As the Iraqi army and allied Shiite militias prepare the assault on Anbar province, tens of thousands of civilians are trapped in Fallujah and Ramadi. When those forces entered Tikrit in April, the city was largely deserted, but this time, IS is making sure the population cannot leave. As the cities are now besieged, food is in short supply. The U.S.-led coalition is not bombing the Fallujah area because most of the attacking forces there are Shiite militias, which the U.S. does not want to appear to be supporting. However, air strikes happening in the vicinity of Ramadi.
But even those who safely make it out of Iraq's Sunni heartland, where Islamic State has in part been able to tap into long-standing resentment of the Shi'ite-led authorities in Baghdad, complain that they are met with suspicion in the capital. "All roads were closed off, as if we are enemies of the government," said Saad Jaber, a 41-year-old who said he had been forced to stay with his brother in a town south of Falluja because he could not get to Baghdad. "The government was supposed to reward us and help us because we managed to escape from Daesh (Islamic State)," he said. "It's not our fault that the government is weak and unable to defend us."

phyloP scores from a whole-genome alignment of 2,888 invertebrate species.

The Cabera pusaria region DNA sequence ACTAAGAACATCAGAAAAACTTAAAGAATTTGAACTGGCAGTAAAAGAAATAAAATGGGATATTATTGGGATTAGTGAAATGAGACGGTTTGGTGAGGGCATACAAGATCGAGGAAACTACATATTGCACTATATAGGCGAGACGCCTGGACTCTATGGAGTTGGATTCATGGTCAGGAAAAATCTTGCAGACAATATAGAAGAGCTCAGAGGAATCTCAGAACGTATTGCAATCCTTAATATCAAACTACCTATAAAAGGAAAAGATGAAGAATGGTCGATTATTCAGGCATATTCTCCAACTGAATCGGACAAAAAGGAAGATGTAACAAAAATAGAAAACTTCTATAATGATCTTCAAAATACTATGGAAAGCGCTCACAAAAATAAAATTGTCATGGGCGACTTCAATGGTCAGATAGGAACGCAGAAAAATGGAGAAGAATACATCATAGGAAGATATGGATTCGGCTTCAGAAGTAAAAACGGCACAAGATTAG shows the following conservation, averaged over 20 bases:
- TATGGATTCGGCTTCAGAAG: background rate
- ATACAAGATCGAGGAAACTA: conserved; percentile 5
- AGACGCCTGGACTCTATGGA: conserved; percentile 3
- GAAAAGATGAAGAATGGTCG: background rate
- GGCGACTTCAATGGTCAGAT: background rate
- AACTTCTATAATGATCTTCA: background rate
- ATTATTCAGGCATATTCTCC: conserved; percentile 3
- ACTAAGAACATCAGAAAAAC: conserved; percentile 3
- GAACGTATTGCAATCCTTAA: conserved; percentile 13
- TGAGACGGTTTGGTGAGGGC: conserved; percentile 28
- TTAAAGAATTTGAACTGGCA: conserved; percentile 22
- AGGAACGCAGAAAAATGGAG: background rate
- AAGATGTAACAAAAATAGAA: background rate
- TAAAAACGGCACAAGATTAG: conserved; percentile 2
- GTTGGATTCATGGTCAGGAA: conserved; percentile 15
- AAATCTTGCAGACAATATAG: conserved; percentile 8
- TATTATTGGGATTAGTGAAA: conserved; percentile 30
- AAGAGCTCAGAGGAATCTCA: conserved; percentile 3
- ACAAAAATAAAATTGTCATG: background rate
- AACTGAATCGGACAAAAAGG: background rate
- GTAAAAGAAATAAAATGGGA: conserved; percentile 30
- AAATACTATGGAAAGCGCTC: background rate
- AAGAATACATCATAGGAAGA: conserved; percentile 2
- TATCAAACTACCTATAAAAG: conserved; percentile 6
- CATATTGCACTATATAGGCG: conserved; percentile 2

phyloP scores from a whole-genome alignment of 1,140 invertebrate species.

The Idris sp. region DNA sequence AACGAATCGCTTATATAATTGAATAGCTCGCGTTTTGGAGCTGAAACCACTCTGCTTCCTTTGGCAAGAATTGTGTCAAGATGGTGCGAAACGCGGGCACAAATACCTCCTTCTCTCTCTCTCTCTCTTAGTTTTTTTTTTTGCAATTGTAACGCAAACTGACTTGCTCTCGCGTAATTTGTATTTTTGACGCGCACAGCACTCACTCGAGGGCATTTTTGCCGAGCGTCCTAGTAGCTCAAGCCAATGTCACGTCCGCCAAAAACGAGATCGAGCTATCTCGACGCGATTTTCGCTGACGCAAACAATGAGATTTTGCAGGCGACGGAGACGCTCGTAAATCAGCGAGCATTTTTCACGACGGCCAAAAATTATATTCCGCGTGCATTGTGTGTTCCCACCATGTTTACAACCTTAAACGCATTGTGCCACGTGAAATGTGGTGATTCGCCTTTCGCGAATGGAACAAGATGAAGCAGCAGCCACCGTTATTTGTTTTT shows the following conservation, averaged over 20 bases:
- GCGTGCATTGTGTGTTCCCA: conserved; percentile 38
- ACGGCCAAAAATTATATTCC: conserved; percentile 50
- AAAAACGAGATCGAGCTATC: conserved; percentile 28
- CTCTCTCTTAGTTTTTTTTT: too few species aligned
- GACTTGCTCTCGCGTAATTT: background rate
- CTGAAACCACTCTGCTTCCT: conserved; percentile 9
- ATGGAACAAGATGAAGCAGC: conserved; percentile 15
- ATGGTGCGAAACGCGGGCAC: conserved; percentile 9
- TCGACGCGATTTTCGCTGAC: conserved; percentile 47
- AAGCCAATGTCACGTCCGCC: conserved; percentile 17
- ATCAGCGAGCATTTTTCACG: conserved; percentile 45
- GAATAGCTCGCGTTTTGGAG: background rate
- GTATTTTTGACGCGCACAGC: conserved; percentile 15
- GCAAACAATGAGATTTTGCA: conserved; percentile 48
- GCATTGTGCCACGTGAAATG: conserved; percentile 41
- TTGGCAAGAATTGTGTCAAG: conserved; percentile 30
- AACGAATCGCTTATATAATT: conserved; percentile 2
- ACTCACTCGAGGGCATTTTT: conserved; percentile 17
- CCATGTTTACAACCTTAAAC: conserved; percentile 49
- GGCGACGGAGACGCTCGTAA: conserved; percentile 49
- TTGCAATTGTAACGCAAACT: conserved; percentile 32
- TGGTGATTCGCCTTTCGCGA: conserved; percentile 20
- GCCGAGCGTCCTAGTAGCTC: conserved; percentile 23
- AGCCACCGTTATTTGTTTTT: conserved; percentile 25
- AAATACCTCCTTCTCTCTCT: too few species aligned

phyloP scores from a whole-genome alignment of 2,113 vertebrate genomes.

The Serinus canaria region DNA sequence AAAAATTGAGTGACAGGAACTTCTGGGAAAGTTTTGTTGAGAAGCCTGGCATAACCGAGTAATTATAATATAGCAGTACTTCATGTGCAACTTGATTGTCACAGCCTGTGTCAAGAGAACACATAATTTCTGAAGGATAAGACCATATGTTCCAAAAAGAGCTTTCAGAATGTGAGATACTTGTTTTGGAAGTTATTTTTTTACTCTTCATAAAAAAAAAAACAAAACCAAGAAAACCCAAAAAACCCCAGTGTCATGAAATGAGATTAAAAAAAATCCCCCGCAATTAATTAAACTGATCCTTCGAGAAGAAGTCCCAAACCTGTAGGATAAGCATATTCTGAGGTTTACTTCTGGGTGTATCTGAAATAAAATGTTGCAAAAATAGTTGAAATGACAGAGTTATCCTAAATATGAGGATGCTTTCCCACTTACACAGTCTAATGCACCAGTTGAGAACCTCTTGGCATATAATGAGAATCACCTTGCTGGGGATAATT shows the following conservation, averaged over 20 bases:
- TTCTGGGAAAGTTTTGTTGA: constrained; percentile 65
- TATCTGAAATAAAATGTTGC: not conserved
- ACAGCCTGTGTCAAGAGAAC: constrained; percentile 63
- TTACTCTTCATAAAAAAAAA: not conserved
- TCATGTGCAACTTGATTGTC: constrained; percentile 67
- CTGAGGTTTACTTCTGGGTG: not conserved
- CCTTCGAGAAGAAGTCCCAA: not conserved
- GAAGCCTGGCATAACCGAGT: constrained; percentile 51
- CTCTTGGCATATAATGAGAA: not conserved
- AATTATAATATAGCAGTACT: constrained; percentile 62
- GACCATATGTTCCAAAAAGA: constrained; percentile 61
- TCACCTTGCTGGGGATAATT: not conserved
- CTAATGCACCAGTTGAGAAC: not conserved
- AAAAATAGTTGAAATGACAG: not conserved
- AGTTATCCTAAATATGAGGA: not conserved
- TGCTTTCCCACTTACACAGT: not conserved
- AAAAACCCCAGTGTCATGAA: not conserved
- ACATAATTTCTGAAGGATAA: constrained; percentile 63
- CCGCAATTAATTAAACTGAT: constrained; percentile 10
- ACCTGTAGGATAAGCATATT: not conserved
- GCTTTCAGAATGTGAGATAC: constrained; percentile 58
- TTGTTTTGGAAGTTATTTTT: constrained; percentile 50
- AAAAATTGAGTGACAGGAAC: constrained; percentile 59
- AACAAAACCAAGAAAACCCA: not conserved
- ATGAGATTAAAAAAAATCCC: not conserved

The U.S. has intensified its air campaign in Afghanistan, launching twice as many strikes in June as in recent months. The targets include former Taliban who have adopted the IS brand name, but most are focused on the Taliban.
And, the violence in general continues. Four children are killed by a bomb in Maidan Wardak. Five Afghan police are killed in an ambush in Laghman, while 6 Taliban are killed by a drone strike in Nangarhar. Another drone strike kills 10 Haqqani network fighters, also in Maidan Wardak, while a senior police officer, along with two others, is killed in Kandahar. Six police are killed by a suicide attack in Lashkargah.
Faryab province is under sustained assault, with militants controlling 40 villages and resident fleeing to Balkh.
Afghanistan remained the world's most dangerous country for aid workers in 2014.
Mullah Omar is heard from for the first time in quite a while, endorsing peace talks with the Afghan government. However, with the Taliban increasingly fragmented, it is unclear whether he can deliver on any agreement.